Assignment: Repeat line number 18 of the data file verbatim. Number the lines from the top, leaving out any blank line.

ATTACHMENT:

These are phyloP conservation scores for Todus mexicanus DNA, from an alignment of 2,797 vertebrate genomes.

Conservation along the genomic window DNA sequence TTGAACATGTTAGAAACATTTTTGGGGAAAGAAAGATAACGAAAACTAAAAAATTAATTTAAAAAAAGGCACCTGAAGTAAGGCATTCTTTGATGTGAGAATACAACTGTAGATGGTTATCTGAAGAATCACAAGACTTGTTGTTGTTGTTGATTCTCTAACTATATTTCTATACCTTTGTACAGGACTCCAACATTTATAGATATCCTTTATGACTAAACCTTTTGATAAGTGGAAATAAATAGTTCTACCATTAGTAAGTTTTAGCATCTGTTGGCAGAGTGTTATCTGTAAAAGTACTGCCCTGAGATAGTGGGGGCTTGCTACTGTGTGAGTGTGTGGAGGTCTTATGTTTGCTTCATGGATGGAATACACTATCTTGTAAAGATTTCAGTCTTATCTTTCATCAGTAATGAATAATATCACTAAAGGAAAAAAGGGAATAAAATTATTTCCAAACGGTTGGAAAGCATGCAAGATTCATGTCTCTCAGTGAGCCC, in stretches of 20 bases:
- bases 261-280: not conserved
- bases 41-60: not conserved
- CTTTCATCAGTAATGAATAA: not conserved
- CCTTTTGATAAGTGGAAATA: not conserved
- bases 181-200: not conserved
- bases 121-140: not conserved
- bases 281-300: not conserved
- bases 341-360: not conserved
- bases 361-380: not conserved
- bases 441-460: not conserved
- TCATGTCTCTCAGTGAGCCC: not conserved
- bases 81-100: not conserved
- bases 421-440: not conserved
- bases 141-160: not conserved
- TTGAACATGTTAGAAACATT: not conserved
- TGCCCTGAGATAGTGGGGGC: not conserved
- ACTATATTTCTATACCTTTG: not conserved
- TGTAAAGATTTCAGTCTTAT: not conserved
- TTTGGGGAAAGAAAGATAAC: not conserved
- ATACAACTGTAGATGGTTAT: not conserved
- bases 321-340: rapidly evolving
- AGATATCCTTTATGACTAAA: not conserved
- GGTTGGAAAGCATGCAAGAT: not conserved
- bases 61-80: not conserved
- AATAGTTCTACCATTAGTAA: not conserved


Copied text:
- TGCCCTGAGATAGTGGGGGC: not conserved